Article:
Trees that grow twice as fast as normal have been developed by scientists, in a bid to boost renewable energy and tackle climate change.

They manipulated two genes to accelerate cell division in poplar trees, which were also bigger and had more leaves.

The research, published in Current Biology, could boost biomass energy and help climate change-hit areas.

Researcher Prof Simon Turner of the University of Manchester said: “This needs to be tested but offers a potential way forward for one of the most pressing challenges of the day. ”

He added: “The rate at which trees grow is determined by the rate of cell division in the stem. We have identified two genes that are able to drive cell division in the stem and so override the normal growth pattern.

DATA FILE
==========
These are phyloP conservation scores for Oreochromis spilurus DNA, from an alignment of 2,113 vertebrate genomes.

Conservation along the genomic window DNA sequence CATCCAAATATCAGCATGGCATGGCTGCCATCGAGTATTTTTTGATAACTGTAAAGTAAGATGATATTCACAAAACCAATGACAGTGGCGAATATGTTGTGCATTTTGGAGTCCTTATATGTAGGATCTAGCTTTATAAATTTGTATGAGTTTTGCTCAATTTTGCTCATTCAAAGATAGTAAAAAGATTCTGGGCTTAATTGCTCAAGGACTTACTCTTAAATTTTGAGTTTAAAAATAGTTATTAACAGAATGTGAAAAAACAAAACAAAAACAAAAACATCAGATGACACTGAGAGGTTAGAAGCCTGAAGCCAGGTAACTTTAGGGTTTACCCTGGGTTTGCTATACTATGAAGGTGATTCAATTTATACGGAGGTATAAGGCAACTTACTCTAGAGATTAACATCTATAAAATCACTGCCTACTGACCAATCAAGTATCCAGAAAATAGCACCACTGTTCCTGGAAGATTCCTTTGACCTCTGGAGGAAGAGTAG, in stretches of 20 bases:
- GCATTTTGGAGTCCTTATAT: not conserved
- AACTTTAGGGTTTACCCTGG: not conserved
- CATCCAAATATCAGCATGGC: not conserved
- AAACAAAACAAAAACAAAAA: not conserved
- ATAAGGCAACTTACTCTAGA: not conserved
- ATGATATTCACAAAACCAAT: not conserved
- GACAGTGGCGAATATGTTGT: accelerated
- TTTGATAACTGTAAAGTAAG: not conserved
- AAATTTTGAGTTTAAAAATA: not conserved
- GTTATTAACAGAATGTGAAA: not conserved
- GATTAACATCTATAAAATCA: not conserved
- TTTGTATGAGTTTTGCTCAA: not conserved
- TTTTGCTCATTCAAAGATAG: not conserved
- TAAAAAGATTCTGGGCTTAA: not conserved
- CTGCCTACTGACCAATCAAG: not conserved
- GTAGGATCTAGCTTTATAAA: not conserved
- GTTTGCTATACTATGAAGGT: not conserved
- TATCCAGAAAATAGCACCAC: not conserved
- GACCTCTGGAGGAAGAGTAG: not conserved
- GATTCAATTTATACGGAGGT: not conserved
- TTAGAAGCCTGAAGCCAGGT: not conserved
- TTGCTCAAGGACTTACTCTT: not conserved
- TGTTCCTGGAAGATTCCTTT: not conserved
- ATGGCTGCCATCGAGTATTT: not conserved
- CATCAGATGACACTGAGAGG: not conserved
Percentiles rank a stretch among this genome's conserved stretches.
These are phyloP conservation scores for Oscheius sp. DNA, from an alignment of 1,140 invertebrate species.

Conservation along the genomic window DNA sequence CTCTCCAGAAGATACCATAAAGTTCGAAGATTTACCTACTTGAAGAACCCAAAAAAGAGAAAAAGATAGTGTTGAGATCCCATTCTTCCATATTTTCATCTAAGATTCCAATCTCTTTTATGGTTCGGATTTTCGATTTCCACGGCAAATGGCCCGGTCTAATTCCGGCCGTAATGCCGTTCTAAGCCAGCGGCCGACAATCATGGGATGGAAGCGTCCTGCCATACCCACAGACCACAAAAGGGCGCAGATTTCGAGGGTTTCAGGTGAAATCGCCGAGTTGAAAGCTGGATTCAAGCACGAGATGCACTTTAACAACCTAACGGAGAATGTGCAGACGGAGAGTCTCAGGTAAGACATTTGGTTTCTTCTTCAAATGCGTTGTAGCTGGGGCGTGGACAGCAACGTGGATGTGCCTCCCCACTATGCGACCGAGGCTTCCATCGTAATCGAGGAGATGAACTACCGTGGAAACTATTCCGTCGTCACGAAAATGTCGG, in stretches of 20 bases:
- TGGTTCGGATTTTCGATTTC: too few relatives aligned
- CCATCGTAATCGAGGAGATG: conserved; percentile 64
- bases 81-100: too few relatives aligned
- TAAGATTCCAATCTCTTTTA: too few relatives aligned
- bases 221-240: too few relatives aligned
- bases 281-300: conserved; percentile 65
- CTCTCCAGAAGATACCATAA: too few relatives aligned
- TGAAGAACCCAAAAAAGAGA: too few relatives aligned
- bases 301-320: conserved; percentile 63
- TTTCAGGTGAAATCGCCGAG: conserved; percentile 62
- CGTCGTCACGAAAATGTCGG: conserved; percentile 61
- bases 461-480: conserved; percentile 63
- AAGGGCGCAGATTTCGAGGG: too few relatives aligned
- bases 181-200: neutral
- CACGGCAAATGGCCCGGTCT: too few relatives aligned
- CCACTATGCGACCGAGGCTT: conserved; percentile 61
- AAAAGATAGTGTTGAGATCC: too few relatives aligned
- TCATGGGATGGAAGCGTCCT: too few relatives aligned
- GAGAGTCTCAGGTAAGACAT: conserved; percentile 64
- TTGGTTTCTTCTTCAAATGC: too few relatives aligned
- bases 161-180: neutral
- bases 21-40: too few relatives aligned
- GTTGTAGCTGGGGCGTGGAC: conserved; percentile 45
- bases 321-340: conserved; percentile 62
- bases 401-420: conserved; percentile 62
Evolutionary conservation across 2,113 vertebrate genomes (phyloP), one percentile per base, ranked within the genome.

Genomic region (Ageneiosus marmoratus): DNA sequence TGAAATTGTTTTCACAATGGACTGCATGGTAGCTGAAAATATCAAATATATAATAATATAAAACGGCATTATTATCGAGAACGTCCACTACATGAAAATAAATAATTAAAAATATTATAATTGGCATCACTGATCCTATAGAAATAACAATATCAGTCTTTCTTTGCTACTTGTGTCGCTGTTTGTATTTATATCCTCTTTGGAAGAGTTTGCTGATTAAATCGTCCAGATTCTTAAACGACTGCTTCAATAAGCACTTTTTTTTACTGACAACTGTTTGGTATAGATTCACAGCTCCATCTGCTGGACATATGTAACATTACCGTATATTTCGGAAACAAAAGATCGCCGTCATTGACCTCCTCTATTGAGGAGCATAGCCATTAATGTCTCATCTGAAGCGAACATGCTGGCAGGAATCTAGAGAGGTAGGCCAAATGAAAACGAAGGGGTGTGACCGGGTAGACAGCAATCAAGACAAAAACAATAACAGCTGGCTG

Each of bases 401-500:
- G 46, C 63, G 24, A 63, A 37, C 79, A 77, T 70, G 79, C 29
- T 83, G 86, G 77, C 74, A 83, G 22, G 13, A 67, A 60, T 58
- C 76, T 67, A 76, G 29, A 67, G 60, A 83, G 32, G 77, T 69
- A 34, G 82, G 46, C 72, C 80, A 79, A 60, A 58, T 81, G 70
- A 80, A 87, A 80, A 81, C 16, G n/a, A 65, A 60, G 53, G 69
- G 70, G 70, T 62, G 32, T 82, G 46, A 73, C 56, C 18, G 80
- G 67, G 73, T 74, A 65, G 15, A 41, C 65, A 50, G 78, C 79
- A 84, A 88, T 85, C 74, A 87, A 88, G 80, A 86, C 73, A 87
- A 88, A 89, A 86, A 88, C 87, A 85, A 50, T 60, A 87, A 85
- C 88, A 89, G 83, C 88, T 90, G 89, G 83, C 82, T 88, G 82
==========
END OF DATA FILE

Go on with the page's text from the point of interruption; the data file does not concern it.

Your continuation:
“This discovery paves the way for generating trees that grow more quickly and so will contribute to meeting the needs for increased plant biomass as a renewable source of biofuels, chemicals and materials while minimising further carbon dioxide release into the atmosphere.”

The genes, called PXY and CLE, control the growth of a tree trunk, the research found.
When overexpressed, the trees grew twice as fast as normal and were taller, wider and had more leaves.

The team now plans to work with a forest products company to test their research.